The unraveling of women in Manto’s short stories remains akin to awe. Manto’s penning down of women is free from the bald fabrication of toxic tangles of plastic bodies, slim waists, colour cards and absurd adhesive brand endorsements. Women in Manto’s world are not exotic showpieces, neither constructs of fantasy; but simply put—humans.
Manto’s pen doesn’t cater to similes, metaphors, alliterations and imagery. His pen blatantly spits facts. Facts that must be spoken; spoken fast; spoken without ornamentation. Perhaps, this is what transitioned his ink as a mere blot as court hearings became a part of his writing:
One can reason out that it is Manto’s mind that does not allow him to delve into stylized orientation. The pain of Partition engulfs him as he comes across killings and atrocities in the name of religion:
His mind is troubled, hence elaborate exaggerations and extensive imageries only exist as a utopian privilege. Manto does not romanticize female entities; he does not fasten corsets, but lets them breathe. The clearest example of his writing style reflects in Bu, the odor of a woman is described as rather peculiar, than pleasing or enchanting. It is enigmatically uncanny, not supposedly exquisite.
There is a unique weaving of women characters that separates the ‘man’ from human, it makes you question what slips out of naked eyes, it makes you interrogate the ‘men will be men’ rhetoric and transitions it into one echoing question, “Will men ever cease to be men?“
An innocent Saugandhi in Hattak is seen to be in want of the warmth of comfort and affection, however, what she receives is objectification at the hands of the man in the motor and exploitation at the hands of the oppressors. As Saugandhi’s eyes are blinded by the flash of immense light, readers take off the blindfold of inhuman objectification. As Saugandhi’s entity is reduced to a source of pennies, society’s failure is highlighted. Lastly, when Saugandhi seems to find companionship in a dog, we seem to ask a solitary question, “Was a dog able to furnish what society failed to provide?“
Manto asks us questions through Saugandhi, the answers to which are known; but unspoken.
When pages are turned to Manto’s Do Kwamein, Sharda awaits us with a question. Manto makes one rethink about the perceived idea of romance that has lurking underpinnings of society’s hierarchy as Mukhtar’s supposedly ‘justified’ actions overlook consent. A story that commences as an act of unsolicited agency of man, masked with innocence; fades with the unmasking of unsolicited agency of man. Manto makes Sharda ask a simple question, the answer to which remains deafening silence.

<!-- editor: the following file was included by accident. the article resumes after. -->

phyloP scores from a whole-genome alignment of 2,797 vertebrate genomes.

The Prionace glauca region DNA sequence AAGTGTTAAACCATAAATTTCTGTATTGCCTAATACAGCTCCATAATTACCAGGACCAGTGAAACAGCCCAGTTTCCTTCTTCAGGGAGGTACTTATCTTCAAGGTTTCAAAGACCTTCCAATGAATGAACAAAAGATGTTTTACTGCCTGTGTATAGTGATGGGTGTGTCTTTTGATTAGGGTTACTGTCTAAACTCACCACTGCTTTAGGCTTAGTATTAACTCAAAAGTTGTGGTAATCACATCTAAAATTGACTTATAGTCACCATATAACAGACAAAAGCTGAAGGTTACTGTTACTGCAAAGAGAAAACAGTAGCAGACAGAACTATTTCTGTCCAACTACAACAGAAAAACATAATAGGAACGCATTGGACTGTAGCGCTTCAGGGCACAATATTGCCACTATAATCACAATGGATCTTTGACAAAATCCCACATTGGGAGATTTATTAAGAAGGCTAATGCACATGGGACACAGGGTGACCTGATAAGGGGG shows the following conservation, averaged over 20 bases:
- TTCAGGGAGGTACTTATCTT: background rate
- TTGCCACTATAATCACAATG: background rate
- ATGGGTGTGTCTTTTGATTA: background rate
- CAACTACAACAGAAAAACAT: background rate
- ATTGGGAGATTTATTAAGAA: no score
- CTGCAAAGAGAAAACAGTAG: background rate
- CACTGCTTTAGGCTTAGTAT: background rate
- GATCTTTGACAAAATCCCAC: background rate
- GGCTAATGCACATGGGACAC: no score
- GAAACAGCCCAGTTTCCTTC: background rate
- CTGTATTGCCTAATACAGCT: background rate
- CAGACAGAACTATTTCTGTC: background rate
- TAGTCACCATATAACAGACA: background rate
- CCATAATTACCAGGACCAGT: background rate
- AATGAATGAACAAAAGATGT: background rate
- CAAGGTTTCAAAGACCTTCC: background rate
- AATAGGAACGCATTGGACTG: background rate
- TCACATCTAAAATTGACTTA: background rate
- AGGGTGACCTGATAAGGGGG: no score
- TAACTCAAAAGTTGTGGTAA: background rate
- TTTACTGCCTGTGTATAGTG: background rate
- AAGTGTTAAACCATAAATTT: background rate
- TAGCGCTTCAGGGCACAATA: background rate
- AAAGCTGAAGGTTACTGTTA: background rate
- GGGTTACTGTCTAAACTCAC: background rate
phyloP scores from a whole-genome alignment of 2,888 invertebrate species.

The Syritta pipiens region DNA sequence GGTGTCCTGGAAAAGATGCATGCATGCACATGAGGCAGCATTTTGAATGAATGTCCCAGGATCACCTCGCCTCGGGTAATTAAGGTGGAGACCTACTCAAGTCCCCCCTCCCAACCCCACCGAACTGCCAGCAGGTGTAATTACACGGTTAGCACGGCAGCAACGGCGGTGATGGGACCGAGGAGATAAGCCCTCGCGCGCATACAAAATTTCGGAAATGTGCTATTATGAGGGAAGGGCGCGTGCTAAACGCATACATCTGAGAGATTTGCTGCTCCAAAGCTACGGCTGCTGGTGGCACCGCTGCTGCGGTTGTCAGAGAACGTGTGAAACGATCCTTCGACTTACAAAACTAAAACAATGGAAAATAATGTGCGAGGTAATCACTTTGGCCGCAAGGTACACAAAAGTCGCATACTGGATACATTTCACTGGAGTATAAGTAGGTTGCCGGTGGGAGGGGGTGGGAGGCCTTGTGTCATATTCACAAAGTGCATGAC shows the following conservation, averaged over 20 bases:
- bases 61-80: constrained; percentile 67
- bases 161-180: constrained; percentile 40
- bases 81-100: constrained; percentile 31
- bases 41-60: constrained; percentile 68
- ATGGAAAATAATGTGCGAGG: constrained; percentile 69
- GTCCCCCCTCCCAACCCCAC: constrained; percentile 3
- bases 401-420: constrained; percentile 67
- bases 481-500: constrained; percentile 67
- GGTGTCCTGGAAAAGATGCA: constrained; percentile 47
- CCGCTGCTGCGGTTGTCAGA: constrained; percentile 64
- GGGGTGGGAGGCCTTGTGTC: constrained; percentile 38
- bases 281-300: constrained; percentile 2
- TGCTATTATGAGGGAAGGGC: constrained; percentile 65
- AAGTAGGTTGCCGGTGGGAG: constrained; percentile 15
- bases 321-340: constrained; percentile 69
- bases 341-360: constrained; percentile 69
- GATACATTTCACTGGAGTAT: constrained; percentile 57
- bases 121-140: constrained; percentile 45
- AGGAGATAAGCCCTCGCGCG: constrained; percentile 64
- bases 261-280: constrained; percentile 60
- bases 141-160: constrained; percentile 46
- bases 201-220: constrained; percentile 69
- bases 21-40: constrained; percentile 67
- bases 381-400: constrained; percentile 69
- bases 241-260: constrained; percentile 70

Khol Do stands as another gut wrenching story that is unfortunately a truth to many. As Sakeena lives through unfathomable deaths on the bed, an unsettling thought runs through the spine. Manto, through Sakeena, shows the ultimate truth of the perpetrators who roam around freely as the glorified protectors. The worst part about this truth is its overarching expansion that goes beyond all spatial and temporal boundaries. Beads of perspiration trickle down the forehead as realization dawns upon readers – Sakeena is not fictional; but a contemporary reality.
From strengthening vulnerability surfaced in Sadak Ke Kinaare, to Neeti’s latent vulnerability under immense strength in Licence; Manto emphasizes on the failure of the society that repeatedly silences women to the brink of shattering. There is absence in autonomy, from body to fuel of the body – the rightful ownership that women deserve is transcended as mere possessions of the society.
Neeti, Sharda, Sakeena, Saugandhi, the names keep getting added. They are not confirmed to hardcovers or history; they continue to live as truths of present. Feet march in pace past dusk, lips are still sealed, female bodies remain as sites of violence, and patriarchy remains an overarching evil. As the clock ‘progressively’ shifts from the twentieth century to the twenty-first century and fences of partition are replaced by sky scrapers and metropolitans – the reduction of female entities and possession of female bodies continue as living through contemporary, dystopian non-fiction.
Manto’s rhetoric refuses to be transient:
Also read: Why Manto Continues To Be Relevant Today
Priyanshi is often seen scribbing on the last page of random notebooks, nodding her head in disapproval. This overthinker is a student from Lady Shri Ram College for Women. She can be found on Instagram and LinkedIn.
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